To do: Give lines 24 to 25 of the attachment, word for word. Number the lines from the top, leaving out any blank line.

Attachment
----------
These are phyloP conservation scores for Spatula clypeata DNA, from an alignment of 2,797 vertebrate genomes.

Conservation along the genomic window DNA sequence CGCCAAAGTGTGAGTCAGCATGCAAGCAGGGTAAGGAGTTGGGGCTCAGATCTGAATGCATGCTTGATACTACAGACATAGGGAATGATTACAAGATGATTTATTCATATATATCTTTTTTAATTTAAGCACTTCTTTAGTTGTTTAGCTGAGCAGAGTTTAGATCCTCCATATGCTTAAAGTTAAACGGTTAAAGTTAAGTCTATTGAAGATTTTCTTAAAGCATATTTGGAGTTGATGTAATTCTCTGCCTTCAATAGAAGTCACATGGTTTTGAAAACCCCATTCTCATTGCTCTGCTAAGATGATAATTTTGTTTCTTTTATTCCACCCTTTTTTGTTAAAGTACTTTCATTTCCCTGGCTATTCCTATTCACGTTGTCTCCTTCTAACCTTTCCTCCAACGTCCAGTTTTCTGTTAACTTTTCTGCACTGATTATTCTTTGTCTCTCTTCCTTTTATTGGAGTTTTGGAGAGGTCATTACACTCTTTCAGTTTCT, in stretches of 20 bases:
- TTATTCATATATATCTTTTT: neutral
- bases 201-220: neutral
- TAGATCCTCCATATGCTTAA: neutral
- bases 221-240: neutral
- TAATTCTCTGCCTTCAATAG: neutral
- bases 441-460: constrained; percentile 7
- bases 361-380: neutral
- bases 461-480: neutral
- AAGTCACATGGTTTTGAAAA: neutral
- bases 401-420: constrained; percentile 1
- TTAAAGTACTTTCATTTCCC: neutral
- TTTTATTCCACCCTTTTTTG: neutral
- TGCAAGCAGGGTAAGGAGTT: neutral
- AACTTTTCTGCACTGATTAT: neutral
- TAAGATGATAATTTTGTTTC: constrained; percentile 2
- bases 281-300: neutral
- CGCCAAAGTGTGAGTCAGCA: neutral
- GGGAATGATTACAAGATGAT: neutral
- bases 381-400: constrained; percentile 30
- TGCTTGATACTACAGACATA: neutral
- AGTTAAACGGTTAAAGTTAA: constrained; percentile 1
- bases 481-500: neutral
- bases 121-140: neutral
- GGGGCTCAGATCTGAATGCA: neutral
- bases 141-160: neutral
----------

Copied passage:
- bases 481-500: neutral
- bases 121-140: neutral